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Kakimoji S.O.S. 8 – Kakimoji DOC

Enrico Croce Enrico Croce 12/04/2018 6 min read

Hello, my NOISY friends and welcome to the latest Kakimoji S.O.S. (Sound Of Silence) article!

Today, we will talk about the beloved work of our SMAC! judge Tsugihara sensei, YOROSHIKU MECHADOC, along with the differences between Human Kakimoji and mechanical Kakimoji! Are you ready? Yes?

So rev your engine, wait for the checked flag…

3, 2, 1, GO!!! 



And the Kakimoji race begins!! This high-octane battle for speed covers 4 “laps” of interest! 

1) Car Kakimoji 2) Human Kakimoji 3) Variation of Kakimoji  4 EXTRA) Engine Kakimoji


Oh, wow Penmaru! Are you really ready to create your Kumamoto Round manga about cars?? Ok, let’s do this!

  1) Car Kakimoji

Car Kakimoji frequently uses ‘sounds’ beginning with G and D, for example: “GOOO!” (ゴォォーーッ) “GWAAAAN” (グワアアアン)  and “DOSHU!” (ドシュッ). These sounds are formed with a combination of Katakana (sharp letters) and jagged fonts. This is most likely as a result of Tsugihara sensei wanting emulate strong momentum and loud, mechanical sounds.  The variant forms of Car Kakimoji greatly help to differentiate between high-speed race scenes and everyday moments in the manga, able to express speed and slow pace respectively.

 DOSHU! (ドシュッ)



2) Human Kakimoji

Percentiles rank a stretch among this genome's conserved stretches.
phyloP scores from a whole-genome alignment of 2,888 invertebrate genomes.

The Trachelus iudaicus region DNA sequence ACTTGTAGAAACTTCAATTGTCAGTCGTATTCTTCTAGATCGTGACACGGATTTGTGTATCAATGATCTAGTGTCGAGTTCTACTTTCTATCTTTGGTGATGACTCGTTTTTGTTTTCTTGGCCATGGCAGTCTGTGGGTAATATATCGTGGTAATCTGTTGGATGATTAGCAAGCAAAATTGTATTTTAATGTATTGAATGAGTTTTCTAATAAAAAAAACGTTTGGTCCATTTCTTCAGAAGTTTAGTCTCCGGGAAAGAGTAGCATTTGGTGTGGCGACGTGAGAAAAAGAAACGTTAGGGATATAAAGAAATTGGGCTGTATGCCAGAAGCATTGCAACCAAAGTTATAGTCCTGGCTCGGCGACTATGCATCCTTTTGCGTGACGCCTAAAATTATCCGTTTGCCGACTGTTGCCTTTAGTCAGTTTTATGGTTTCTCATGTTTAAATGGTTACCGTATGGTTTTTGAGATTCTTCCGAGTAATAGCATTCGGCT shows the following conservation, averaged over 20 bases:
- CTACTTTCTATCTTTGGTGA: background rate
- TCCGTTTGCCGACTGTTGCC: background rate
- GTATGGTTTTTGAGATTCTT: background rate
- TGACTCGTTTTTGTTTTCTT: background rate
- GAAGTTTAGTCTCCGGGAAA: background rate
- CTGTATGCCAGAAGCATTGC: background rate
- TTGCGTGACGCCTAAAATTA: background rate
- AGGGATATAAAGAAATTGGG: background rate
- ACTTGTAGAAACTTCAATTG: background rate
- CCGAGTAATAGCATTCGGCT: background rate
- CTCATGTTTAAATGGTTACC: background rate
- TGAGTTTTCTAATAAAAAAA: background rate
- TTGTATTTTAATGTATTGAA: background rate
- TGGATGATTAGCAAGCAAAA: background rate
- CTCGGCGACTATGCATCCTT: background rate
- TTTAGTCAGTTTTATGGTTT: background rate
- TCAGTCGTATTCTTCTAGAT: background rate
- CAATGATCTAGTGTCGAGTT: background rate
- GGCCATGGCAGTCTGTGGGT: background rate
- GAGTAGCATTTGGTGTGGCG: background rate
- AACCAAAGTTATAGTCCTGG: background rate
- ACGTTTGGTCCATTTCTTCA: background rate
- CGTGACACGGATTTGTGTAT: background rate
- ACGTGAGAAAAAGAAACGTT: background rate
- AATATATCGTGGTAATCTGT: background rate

On the other hand, Kakimoji used for human sounds are displayed in Hiragana (cursive letters), coupled with simple fonts. This creates a clear contrast between the cold, repetitive machine sounds and the unpredictable sounds of humans. Though we see a multitude of Kakimoji used in race scenes, these differing styles not only helps to build up tension in the story, but also offers the chance to add a level of comedy.  For example, a human surrounded by the Kakimoji “WAA” (わー), written in Hiragana would be cause for hilarity by the very nature of the sound, whereas in Katakana, we can attribute to a machine.

WAA (わー, to scream) Hiragana

WAAAN (ワアアアン, to steer) Katakana


3) Variation of Kakimoji

A variation of Kakimoji usage is to contain the sound or feelings (in the case of using comical faces) in small balloons. This also helps to set the atmosphere of the racing scenes, from serious to comedic.

SU! (スッ, movement of the air)

NIHI (にひっ, to smile)


4) –EXTRA) Engine Kakimoji

To represent the sound of a car, drifting around the race track, we use the Kakimoji “PATAPATA”. The “P” sound, followed by a rhythmic beat represents a soft, “ticking over” sound which is perfect for showing the reader the car is coasting along at a low, comical speed.

PATAPATA (パタパタ, whap-whap​)



WAAAAA! That means “To scream”, right Enrico? I loved this article and all the different variations of Kakimoji!  Do you think it can be applied in every language around the world or this is a prerogative for Japanese manga only? Also…WHAT’S NEXT?!



Oh, come on, Penmaru! If there’s something that we at SMAC! want you and all our Community to learn, is that nothing is exclusive to Japanese manga! Anybody can use the tools in Japanese manga and make their own, using their own language, in true WASAMON style!

Next time, you say? The passing of time expressed by Kakimoji!



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Enrico Croce

Enrico Croce